In major cities, where "factories" were synonymous with child labor, 12-hour workdays, and unsafe working conditions, protests erupted. Upon Sacco and Vanzetti's sentencing, hundreds of thousands of protesters gathered in front of U.S. embassies in Paris, London, Berlin, Tokyo, and Buenos Aires. Thousands in Italy looked upon Sacco and Vanzetti as Italians first, and Americans second, and sympathizers urged Benito Mussolini to make some dramatic gesture that might save them. (Mussolini did not interfere.) President Calvin Coolidge was placed under heavy guard as bombs -- referred to in the press as "infernal machines" -- destroyed the mayoral residences in Baltimore and Cincinnati. In New York, two subway stations were blown up, and a week before the execution, some 150,000 New York barbers, pocketbook makers, clothing workers, and mill hands walked off the job for an afternoon. "There was no picketing," a reporter wrote. "The workers put down their tools and left without disorder."
In Los Angeles -- a city otherwise engrossed in a feud between Aimee Semple McPherson and her mother -- 11 men and women circulated mimeographs calling for a general strike and were arrested for "suspicion of criminal syndicalism."
And in San Diego?
San Diego saw little, if any, protest on Sacco and Vanzetti's behalf. True, our distance from Boston and the nonanarchist character of San Diego's Italian community may well have contributed to the city's nonchalant reaction to the execution. And yet, in the early 1900s, San Diego had been a center for radical activity -- of the shipped-in variety. Years before the Sacco and Vanzetti trial, the Wobblies -- members of the Industrial Workers of the World, or IWW -- had descended on the city, spreading the gospel that workers should own the means of production, that men should go on strike and stage boycotts, and that, if necessity called, they should commit sabotage. The Wobblies spoke on "soapbox row" -- a free-speech spot on E Street between Fourth and Fifth Avenues -- calling for "direct action" on the part of San Diego's workers. Despite denials that they worked to overthrow the U.S. government, they were branded enemies of law and order.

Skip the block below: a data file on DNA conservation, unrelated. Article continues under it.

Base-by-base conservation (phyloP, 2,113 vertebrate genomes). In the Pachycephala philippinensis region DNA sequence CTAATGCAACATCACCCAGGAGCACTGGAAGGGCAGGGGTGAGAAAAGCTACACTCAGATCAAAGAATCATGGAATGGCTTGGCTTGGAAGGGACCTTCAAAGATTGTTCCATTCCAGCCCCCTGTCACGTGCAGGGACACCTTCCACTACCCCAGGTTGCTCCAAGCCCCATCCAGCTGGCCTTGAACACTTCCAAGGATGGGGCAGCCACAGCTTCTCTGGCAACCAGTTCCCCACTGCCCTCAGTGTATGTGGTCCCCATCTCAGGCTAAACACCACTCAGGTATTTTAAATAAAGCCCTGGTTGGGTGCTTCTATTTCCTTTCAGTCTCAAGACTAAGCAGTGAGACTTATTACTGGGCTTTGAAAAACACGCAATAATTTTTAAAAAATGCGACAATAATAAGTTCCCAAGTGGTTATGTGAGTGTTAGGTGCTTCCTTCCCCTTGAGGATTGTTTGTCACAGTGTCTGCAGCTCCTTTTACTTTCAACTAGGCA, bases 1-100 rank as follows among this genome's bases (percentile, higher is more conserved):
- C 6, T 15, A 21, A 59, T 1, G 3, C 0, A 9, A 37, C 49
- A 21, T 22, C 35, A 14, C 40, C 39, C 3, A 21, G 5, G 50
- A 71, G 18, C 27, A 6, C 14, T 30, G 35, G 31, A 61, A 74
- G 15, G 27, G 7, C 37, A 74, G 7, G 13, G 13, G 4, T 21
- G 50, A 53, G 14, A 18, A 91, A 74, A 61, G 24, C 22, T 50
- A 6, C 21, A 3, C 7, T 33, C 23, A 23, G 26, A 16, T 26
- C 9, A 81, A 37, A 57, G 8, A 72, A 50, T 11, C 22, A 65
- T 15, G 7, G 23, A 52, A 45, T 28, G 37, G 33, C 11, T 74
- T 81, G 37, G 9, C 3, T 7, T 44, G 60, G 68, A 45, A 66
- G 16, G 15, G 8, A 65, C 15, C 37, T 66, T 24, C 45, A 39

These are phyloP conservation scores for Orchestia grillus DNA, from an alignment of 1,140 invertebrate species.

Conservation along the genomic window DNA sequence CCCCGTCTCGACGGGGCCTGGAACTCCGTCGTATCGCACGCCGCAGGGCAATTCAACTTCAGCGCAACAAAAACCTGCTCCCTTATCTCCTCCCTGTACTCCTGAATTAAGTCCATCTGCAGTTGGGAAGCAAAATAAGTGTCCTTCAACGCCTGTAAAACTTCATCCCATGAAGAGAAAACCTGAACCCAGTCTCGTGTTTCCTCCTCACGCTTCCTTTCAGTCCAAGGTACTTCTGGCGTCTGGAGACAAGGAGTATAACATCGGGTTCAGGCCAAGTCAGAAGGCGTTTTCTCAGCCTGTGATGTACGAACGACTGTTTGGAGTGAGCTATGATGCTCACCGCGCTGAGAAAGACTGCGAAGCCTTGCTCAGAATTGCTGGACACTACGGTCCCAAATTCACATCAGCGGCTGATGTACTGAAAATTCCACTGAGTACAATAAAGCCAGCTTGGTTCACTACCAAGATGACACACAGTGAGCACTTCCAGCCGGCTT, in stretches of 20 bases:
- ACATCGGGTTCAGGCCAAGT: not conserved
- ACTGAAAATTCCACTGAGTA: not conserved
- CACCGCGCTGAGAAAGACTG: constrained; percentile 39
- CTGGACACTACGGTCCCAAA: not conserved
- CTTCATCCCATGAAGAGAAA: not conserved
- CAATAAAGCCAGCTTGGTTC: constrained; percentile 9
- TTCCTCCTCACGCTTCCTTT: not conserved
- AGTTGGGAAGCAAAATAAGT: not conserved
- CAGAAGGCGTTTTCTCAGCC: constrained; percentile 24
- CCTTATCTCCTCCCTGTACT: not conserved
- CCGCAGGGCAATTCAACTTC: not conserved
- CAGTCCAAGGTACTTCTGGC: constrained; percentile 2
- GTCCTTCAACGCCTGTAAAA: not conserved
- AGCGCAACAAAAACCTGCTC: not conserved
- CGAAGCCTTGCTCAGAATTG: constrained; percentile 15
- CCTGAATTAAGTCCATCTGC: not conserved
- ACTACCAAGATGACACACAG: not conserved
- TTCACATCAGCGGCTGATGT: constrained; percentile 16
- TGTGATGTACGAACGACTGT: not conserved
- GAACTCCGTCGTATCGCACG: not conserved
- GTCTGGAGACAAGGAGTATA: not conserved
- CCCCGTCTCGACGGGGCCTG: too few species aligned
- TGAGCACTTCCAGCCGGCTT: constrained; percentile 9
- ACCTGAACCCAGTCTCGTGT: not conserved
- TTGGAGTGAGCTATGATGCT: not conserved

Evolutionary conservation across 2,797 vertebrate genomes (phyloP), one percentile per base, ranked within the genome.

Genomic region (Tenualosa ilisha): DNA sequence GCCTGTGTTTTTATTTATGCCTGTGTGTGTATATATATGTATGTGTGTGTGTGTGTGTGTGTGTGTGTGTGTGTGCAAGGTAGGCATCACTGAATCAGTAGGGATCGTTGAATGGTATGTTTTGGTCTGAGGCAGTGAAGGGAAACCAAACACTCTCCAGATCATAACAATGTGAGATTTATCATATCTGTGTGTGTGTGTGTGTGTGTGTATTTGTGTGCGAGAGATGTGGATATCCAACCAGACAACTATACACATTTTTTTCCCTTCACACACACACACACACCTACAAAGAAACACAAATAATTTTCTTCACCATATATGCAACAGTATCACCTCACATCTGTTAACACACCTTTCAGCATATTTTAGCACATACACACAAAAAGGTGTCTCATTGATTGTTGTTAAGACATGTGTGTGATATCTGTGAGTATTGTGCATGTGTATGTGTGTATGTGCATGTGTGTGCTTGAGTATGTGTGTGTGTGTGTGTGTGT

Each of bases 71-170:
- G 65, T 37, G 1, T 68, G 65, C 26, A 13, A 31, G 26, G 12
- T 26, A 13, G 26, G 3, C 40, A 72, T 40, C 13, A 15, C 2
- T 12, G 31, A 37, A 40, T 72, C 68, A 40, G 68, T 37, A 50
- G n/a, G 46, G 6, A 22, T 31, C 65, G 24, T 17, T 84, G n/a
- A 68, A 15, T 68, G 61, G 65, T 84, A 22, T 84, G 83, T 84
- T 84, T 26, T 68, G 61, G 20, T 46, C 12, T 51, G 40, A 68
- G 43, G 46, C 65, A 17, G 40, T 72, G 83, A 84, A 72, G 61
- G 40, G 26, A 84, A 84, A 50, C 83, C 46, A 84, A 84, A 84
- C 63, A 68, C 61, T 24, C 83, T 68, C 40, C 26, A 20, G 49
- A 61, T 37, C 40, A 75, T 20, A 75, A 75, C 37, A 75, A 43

In 1912, San Diego's city council caved in to pressure from business leaders and passed an ordinance forbidding street-corner meetings (ostensibly for traffic concerns). The Wobblies and their partisans defied the order -- more than a hundred were arrested, and the showdown, which became known as San Diego's "free-speech fight," eventually attracted 5000 radicals to the city. Many were arrested and taken to the county line near Fallbrook, where they were run through a gauntlet of clubs and forced to kiss the American flag. Sometimes, they were tarred and feathered before being given the boot.
One of the lawyers who represented the Wobblies and their attorneys in 1912, and who would play a role in defending Sacco and Vanzetti, was Fred H. Moore, who hailed from Spokane, Washington, and is described in Francis Russell's 1971 study Tragedy in Dedham: The Story of the Sacco-Vanzetti Case as a "bohemian lawyer." One afternoon, Russell writes, "when a casual IWW acquaintance arrested in a free-speech fight in San Diego telephoned him for help, Moore picked up his broad-brimmed hat and a revolver, told his associates he would be back shortly, and walked out of the promise of his law career." According to another historian, the eccentric and unstable Moore was "an able attorney who was prone to nervous attacks which kept him out of court."